Written by Taylor Baker
Belfast-born Kenneth Branagh’s latest film Belfast is a love letter to a time gone by. Like a mid-size jawbreaker, you know what it is from the outset, but there’s no way to speed up the process of engorging it. As every painfully sweet minute of Belfast rolls by you’re painfully aware that you can’t just chew through it, to do so would be a disaster. Instead, you let the film slowly pour itself onto you like syrup on a flapjack, it oozes along the length of it layering the top, the sides, and eventually the bottom. The sticky liquid seeps in from all around changing its quality and consistency. In this way so too does Branagh convey the life of a small picturesque block in Belfast between neighbors, where everybody knows each other.
Caitriona Balfe plays our surrogate adult lead character, listed simply as Ma. She staunchly wrangles her two sons and husband as best she can, expecting the best out of them. When off-screen her shadow is bled into the decisions and locations of the characters and city. Buddy, our budding new young child star, is invited by his cousin to join a gang and we see in the expression on buddies face his concern and frustration at the idea of being caught by his Ma and what would happen to him consequently.
Belfast starts with Ma hollering for Buddy to come home, that the whole neighborhood recounts up the street and over until eventually Buddy through the neighborhood’s voice here’s her call. He’s brandishing a wooden sword and metal trash can lid for a shield, dueling with another youngster of the neighborhood. He starts rushing back to meet his mother at their walk-up downtown two-story home number 96 when a legion of men at the far end of the street where it t’s amass and begin throwing Molotov cocktails, shattering windows, beating up those in the street, and eventually blowing up a car.
The magic, the joy, the friendliness, and the closeness of this neighborhood has evaporated, like someone putting on the wrong glasses prescription everything looks wrong, then when you take them off your vision goes mostly back, but some things are uglier now. There’s razor-wire barricades, a man taking stock of whose coming and going as you walk through the barricade, it looks like a mini military outpost or something one would see when traveling between the two sides of Germany before the wall fell. It’s not the neighborhood that’s fallen and changed though, it’s the world around this idealistic block that’s shifted. The religious civil war between protestants and Catholics occurring.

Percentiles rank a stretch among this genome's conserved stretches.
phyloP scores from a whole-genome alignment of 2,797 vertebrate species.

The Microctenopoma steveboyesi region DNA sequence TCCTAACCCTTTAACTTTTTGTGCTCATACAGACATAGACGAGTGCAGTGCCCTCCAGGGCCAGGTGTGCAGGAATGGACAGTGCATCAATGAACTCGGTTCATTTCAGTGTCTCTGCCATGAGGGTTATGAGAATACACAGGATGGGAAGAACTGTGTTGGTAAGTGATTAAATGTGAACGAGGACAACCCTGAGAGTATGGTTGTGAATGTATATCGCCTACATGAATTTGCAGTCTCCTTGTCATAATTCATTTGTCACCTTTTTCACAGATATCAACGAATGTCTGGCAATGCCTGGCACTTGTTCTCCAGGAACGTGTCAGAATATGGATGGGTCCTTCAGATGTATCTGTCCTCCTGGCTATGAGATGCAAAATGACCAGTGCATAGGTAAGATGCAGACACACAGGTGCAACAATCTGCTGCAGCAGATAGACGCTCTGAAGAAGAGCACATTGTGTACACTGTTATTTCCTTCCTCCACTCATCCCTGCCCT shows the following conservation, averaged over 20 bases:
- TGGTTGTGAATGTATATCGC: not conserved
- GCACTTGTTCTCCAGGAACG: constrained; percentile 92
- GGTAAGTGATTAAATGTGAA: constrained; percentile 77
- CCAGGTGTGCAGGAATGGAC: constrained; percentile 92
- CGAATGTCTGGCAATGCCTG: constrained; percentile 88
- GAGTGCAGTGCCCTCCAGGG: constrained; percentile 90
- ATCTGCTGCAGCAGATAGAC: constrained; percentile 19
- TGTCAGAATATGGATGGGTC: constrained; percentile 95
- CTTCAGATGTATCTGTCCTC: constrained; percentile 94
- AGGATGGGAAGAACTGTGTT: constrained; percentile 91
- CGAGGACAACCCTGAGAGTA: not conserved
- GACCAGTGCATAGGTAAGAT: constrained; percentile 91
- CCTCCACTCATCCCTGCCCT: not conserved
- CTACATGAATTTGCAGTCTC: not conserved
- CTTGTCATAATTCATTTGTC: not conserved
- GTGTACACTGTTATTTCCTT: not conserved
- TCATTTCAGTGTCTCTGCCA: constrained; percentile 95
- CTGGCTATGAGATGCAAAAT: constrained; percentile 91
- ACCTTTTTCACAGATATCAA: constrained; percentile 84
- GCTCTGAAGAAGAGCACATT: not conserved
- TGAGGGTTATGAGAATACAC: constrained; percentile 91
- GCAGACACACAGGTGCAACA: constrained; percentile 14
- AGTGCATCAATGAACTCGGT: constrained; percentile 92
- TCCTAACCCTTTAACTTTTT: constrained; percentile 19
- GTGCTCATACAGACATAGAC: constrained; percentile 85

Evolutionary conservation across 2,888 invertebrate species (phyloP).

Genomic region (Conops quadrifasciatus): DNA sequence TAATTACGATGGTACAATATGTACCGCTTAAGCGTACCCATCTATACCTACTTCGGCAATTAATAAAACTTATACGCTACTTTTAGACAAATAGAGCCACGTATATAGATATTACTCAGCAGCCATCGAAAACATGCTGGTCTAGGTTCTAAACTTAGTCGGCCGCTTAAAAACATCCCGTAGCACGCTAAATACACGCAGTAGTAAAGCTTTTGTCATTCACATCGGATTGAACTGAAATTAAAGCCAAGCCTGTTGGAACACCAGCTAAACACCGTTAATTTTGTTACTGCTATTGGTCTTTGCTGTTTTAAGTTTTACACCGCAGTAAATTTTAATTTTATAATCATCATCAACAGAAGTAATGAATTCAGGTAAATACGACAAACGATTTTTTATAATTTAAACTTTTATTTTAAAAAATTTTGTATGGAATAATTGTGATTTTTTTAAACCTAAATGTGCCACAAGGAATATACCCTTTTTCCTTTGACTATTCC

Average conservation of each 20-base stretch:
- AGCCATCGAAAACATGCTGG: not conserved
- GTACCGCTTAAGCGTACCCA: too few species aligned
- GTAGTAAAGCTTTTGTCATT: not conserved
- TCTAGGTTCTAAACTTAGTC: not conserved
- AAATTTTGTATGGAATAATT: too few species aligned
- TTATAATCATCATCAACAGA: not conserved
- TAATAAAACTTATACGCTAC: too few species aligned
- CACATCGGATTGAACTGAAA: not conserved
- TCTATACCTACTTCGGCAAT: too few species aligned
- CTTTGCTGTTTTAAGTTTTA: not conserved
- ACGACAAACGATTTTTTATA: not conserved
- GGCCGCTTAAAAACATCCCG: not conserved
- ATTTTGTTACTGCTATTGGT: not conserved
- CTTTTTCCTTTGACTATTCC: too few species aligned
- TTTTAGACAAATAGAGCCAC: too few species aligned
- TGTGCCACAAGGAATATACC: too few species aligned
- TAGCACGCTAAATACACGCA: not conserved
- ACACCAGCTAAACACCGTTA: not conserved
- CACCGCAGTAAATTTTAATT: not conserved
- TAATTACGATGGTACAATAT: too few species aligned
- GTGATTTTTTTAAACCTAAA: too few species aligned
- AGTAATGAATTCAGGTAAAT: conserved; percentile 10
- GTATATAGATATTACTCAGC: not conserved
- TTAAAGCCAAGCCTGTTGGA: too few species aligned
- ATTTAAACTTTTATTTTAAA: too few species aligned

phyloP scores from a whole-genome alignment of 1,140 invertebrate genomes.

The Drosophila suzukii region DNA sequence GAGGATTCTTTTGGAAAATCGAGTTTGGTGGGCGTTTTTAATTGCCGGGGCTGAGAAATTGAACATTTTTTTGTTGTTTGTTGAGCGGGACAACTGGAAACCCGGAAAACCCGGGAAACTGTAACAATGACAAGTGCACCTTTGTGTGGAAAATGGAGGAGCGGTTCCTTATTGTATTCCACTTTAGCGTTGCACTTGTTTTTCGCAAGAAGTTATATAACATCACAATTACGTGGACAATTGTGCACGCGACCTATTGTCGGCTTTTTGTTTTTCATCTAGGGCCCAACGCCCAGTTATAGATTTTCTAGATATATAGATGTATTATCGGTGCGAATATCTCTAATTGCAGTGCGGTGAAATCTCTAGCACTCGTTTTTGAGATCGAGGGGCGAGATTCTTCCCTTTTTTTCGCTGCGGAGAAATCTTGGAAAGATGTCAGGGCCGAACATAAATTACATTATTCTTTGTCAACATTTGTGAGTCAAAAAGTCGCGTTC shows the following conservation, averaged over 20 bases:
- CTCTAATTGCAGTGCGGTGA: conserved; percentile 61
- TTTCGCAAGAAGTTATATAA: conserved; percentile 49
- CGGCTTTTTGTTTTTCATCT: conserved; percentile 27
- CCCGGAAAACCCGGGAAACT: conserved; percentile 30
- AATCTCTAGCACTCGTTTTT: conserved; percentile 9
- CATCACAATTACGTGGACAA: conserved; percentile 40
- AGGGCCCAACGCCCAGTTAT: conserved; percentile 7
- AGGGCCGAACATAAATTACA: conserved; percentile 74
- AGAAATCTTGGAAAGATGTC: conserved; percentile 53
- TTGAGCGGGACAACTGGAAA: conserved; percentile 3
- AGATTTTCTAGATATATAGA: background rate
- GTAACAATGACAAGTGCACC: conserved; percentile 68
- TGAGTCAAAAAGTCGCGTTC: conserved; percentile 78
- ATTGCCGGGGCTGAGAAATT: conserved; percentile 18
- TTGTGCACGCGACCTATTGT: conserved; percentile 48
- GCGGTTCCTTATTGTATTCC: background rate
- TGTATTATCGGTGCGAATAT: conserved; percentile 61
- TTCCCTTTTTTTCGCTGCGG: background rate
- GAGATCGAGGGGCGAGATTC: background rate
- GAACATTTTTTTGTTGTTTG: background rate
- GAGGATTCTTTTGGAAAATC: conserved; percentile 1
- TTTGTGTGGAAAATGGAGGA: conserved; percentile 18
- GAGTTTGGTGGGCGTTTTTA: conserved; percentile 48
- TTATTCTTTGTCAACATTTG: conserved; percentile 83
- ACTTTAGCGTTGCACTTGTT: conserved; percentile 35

Dame Judi Dench plays Granny and Ciarán Hinds is Pop. They draw a strong sense of life and roots to the family, like a sturdy foundation one gets the sense that the neighborhood stands exactly as it does because of the lives these two lead long before we came to lay eyes on them. Jamie Dornan’s Pa is frequently out of the picture hopping across the channel to work in England and leaving the boys and Ma by themselves. As the signs of civil war move up the street to their literal doorstep Pa begins to express his desire for the family to move on from Belfast. To a new country like Canada or Australia where they will no longer be in debt and he can spend time with the family in a place without violence. Ma doesn’t want to walk away from a whole community that loves and raises each other up. The tenuousness of their stance implicates itself on their relationship that doesn’t remove the love the two have but indicates the possibility of a need for separation. As he increasingly spends more and more time away from the family.
Belfast is a story of loss, longing, disillusionment, and family. Branagh’s life itself is reflected on his story with fun nods to a Thor comic and a Hercule Poirot novel from Agatha Christie titled Hallowe’en Party. One can’t help but hope that this may also be a sign of what may come, not just what’s been done by Branagh previously.
Belfast was screened as part of the 2021 edition of the Vancouver International Film Festival.
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